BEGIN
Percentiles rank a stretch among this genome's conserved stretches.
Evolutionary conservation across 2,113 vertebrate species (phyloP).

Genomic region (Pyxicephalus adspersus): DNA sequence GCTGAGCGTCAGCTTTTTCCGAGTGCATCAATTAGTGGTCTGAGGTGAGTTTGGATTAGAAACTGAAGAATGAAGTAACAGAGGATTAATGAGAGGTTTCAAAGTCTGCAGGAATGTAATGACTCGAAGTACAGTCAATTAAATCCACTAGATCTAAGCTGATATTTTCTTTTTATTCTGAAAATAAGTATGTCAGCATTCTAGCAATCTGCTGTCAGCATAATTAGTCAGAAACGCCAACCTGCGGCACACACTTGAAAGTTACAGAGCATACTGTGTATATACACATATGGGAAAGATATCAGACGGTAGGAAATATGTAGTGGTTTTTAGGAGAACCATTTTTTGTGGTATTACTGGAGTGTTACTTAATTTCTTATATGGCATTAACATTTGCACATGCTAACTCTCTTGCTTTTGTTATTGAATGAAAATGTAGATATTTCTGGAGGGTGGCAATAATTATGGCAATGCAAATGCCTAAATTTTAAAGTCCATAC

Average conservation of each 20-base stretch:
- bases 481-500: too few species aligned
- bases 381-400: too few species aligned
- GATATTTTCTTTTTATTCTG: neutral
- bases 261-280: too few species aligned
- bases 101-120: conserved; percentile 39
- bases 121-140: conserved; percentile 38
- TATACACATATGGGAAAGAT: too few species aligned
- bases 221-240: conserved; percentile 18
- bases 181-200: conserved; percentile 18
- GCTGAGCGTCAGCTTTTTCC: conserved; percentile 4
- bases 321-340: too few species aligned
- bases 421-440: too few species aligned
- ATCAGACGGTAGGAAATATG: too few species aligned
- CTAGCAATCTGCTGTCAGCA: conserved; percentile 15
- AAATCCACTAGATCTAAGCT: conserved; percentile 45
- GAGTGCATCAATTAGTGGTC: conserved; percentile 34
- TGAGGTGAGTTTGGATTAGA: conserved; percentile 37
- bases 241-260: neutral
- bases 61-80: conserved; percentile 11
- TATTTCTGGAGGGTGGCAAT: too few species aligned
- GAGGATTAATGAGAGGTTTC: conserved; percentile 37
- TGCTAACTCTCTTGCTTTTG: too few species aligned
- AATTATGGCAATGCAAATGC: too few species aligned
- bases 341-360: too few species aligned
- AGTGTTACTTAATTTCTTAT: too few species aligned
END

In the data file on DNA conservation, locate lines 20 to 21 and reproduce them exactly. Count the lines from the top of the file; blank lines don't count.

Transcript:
- GAGTGCATCAATTAGTGGTC: conserved; percentile 34
- TGAGGTGAGTTTGGATTAGA: conserved; percentile 37